Santa’s let­ters

The Compass - - CLASSIFIED - More, so can you please bring me one of my own? Your friend, Peter PS: If you had one of those graphite fly rods kick­ing around, I wouldn’t say no. Dear Santa All his friends are telling my pet Muskrat “Nal­cor” that he is not cool. They laugh at him. I wo

Mrs. Claus was a lit­tle wor­ried. Her hus­band nor­mally started to get pretty tired at this time of year. Not sur­pris­ing, con­sid­er­ing all the let­ters com­ing in with gift re­quests, work shifts flat out 24/7 in the toy fac­tory, and keep­ing the elves’ noses to the grind­stone and out of the eggnog.

But tonight he seemed more than just tired. A lit­tle bit down. Very un-santa-like. Hardly a Ho! Ho! Ho! out of him for days. Maybe he needed a lit­tle shot of the eggnog she was keep­ing hid­den from the elves. Not too much now, just a wee drop. She poured a small cup, popped it into the mi­crowave for 20 sec­onds and walked over to where he was slumped in his chair star­ing at a pile of let­ters on the floor.

“Here you go Nicky, have a lit­tle swally of this,” she chirped, hold­ing the cup un­der his nose. At times like this she of­ten called him Nicky af­ter his great un­cle St. Ni­cholas, whom he ad­mired very much. It rarely failed to get a smile out of him, but this evening, not a Ho!

He looked up at her. His brow was crowded with wrin­kles but his eyes were twin­kle-free.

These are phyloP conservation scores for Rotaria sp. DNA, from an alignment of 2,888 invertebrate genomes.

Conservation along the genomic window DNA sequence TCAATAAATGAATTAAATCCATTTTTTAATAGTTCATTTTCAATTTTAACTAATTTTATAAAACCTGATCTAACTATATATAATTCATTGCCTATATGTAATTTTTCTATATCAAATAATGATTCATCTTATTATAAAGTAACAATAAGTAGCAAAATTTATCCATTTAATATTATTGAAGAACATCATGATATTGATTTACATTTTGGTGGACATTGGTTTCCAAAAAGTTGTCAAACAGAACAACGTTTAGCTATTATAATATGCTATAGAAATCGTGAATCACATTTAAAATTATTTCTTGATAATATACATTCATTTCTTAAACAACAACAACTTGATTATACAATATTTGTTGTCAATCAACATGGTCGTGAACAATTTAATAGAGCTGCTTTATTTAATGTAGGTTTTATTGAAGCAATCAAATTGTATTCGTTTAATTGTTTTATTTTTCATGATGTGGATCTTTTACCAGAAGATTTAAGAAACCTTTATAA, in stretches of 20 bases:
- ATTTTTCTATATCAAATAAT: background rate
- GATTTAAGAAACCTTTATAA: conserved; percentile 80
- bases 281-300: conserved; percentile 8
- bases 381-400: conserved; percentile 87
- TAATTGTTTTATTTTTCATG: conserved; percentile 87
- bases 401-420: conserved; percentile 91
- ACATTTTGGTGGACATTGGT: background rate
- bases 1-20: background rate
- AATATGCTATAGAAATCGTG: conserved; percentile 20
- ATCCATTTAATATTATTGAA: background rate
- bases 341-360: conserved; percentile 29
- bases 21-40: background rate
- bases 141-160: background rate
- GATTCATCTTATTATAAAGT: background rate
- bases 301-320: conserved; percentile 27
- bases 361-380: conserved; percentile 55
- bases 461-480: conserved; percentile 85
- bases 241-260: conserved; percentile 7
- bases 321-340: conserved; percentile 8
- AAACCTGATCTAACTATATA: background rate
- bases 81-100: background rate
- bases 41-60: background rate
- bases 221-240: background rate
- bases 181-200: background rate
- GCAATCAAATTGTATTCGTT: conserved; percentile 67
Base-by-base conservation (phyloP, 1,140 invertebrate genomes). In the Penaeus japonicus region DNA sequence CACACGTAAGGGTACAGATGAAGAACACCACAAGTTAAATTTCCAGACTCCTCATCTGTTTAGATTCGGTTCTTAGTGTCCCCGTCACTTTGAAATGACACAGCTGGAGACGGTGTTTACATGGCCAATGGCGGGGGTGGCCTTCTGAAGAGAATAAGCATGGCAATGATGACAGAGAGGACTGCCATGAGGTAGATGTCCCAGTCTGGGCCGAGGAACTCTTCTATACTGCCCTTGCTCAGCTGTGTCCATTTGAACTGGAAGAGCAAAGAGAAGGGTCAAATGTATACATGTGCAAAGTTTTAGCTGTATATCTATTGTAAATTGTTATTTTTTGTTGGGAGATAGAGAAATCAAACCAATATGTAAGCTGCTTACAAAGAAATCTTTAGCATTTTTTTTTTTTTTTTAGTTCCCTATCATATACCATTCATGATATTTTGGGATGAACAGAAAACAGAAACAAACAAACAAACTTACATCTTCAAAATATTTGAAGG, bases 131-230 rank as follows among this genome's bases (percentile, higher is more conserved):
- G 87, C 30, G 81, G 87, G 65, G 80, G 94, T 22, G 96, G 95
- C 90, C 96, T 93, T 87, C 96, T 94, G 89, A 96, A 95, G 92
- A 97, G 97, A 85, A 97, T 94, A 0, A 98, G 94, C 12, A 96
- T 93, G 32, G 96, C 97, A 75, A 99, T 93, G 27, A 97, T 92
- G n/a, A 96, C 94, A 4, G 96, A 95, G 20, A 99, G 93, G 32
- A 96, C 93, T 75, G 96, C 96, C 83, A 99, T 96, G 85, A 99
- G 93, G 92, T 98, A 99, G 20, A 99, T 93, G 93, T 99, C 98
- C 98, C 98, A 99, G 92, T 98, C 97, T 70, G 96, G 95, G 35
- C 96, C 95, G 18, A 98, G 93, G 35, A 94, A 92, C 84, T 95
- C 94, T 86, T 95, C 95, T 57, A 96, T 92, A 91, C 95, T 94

“Come on Krissy” she soothed. When all else failed she could al­ways raise his spir­its by call­ing him af­ter his other great un­cle, Kris Kringle, his ab­so­lute favourite. “It’s not as bad as all that. Down the hatch and tell me what’s the mat­ter.

The tini­est of smiles, barely vis­i­ble be­low his moun­tain­ous white mous­tache, flick­ered across his lips and faded away as quickly as it had come.

He reached out and took the cup from her. A fru­gal sip and he looked up, grat­i­tude ig­nit­ing a mini-twin­kle in his left, then his right eye. “Thanks Maid, this is de­li­cious.”

A large swal­low, then an­other pro­duced a small burp, and sud­denly a broad smile es­caped from be­neath his mous­tache. The grin rolled like a wave left and right across his face un­til it splashed up on each of his cheeks, spread­ing a warm pink glow. “Best kind my love” he breathed, wrap­ping his arms around her and squeez­ing hard.

“I’m just a fool­ish old Santa,” he breathed into her ear. I shouldn’t let these Lord Jeezely let­ters get to me, but some of them ... well ... I’m earn­ing my stamps this sea­son, I guar­an­tee you.”

“Here’s one from a fella named Sul­li­van.”

“And an­other from some­one who calls her­self Premier Kathy Dun­derdale”

Mrs. Claus took the three let­ters from her hus­band, crum­pled them into a ball and threw them into the fire­place. The roar­ing blaze con­sumed them in an in­stant.

“There,” she said. “That takes care of that. Now Kris, my dear­est Santa hus­band, let’s not for­get rule No. 1. Any let­ter typed by com­puter on govern­ment or big busi­ness let­ter­head goes di­rectly into the fire.

“Christ­mas is for chil­dren. Kids don’t usu­ally have their own let­ter­head.”

Here’s one I think you’ll like. Lis­ten to this.”

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